2021 Annual Meeting of the Renaissance Society of America, Virtual
IAS-Sponsored Session

New Perspectives in Italian Art II – Iconography

RSA virtual meeting room 28; Wednesday, April 14, 2021; 12:00–1:30PM EDT

Organizers: Kelley Helmstutler Di Dio, University of Vermont, and Ilaria Andreoli, Centre national de la recherche scientifique, Paris

Respondent: Bruce Edelstein, New York University, Florence

These sessions create a space for emerging scholars (recent Ph.D.s or Ph.D. candidates) to present their work on any area of early modern Italian art (1300-1600) in a seminar setting. These scholars work with new methodologies, new areas of study, or innovative approaches to more traditional areas of Renaissance studies. The sessions provide new scholars a forum to present their ideas and methods and an opportunity to receive constructive feedback from senior scholars who will serve as respondents. The scholars will circulate their work beforehand, and the session will mostly consist of a discussion of their new scholarship.

To view this session, click here.


Amanda Hilliam, Independent Scholar
“Against Naturalism: Carlo Crivelli’s Artifice”

A central goal in the art of Carlo Crivelli was to inform the viewer of painting’s crafted nature. Naturalism, which attempts to minimize evidence of fabrication by holding a mirror up to nature, has no place in his work. Rather, I argue that Crivelli deliberately avoided devices such as perspective and oil that attempt to mimic the optical effects of reality, employing instead hatched tempera, a stylized line, gold leaf, and clashing systems of representation. His works demonstrate an equal emphasis on surface and depth; they incorporate both painted fictions and objects in relief; and they position emblems at the threshold between art and reality, such as the flies, cucumbers, and cracks that penetrate Crivelli’s otherwise immaculate depictions of the sacred. What were Crivelli’s intentions? How might his mendicant patrons have responded to such heightened artifice? And what role did the artist’s own persona play?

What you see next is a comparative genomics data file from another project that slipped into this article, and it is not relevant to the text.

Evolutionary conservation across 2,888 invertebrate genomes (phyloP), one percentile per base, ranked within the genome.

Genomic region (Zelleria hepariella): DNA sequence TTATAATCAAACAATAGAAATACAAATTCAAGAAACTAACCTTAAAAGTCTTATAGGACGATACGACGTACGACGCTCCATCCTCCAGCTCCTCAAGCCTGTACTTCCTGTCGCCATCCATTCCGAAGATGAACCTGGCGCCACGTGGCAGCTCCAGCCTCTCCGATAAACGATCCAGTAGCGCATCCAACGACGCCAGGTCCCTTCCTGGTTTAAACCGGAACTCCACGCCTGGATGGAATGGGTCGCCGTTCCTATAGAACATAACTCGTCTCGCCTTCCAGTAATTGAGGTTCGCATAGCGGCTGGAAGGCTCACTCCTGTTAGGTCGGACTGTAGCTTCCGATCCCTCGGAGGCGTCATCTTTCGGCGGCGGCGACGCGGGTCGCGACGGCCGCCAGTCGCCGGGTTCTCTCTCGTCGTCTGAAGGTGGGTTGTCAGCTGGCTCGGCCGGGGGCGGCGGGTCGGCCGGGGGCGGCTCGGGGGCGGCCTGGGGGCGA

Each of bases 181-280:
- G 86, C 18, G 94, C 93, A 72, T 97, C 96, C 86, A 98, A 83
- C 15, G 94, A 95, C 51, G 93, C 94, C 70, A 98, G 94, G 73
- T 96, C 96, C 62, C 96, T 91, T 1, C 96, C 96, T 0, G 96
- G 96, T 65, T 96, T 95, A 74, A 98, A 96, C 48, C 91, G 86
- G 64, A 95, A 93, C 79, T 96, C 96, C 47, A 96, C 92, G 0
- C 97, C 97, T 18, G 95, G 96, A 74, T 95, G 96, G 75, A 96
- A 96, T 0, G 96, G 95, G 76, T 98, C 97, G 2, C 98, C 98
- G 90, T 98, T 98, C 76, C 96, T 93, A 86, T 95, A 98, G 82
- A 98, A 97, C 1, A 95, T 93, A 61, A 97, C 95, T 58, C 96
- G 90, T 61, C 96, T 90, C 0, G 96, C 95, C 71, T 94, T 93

Bar Leshem, Ben-Gurion University of the Negev, Israel
“‘Warning’ Imagery on Sixteenth-Century Italian Cassoni”

The aim of this paper is to examine ‘warning’ imagery on sixteenth-century Italian cassoni which served the purpose of portraying messages of morality. These representations, mostly from Greco-Roman mythology, presented protagonists who acted against the ancient morality, and whose behavior was translated into the moral codes of Renaissance Christianity. Protagonists who acted, for example, in hybris were later allegorized into sinners of pride, as in the Niobid cassoni from the Robert Lehman Collection. This allegorization process, along with the introduction of such “warning” imagery into the domestic realm, combine to form a unique and intriguing case-study. Sixteenth-century carved cassoni were often overlooked in the field of research, as opposed to their fifteenth-century counterparts. Through these chests, this paper aims to present and explore an image of the cinquecento Italian society, that used this kind of art form and negative messages as a way to educate its civilians.

Clarisse Evrard, University of Lille, IRHiS
“A Semiological Approach to the Domestic Universe of Renaissance Italy: Maiolica Services”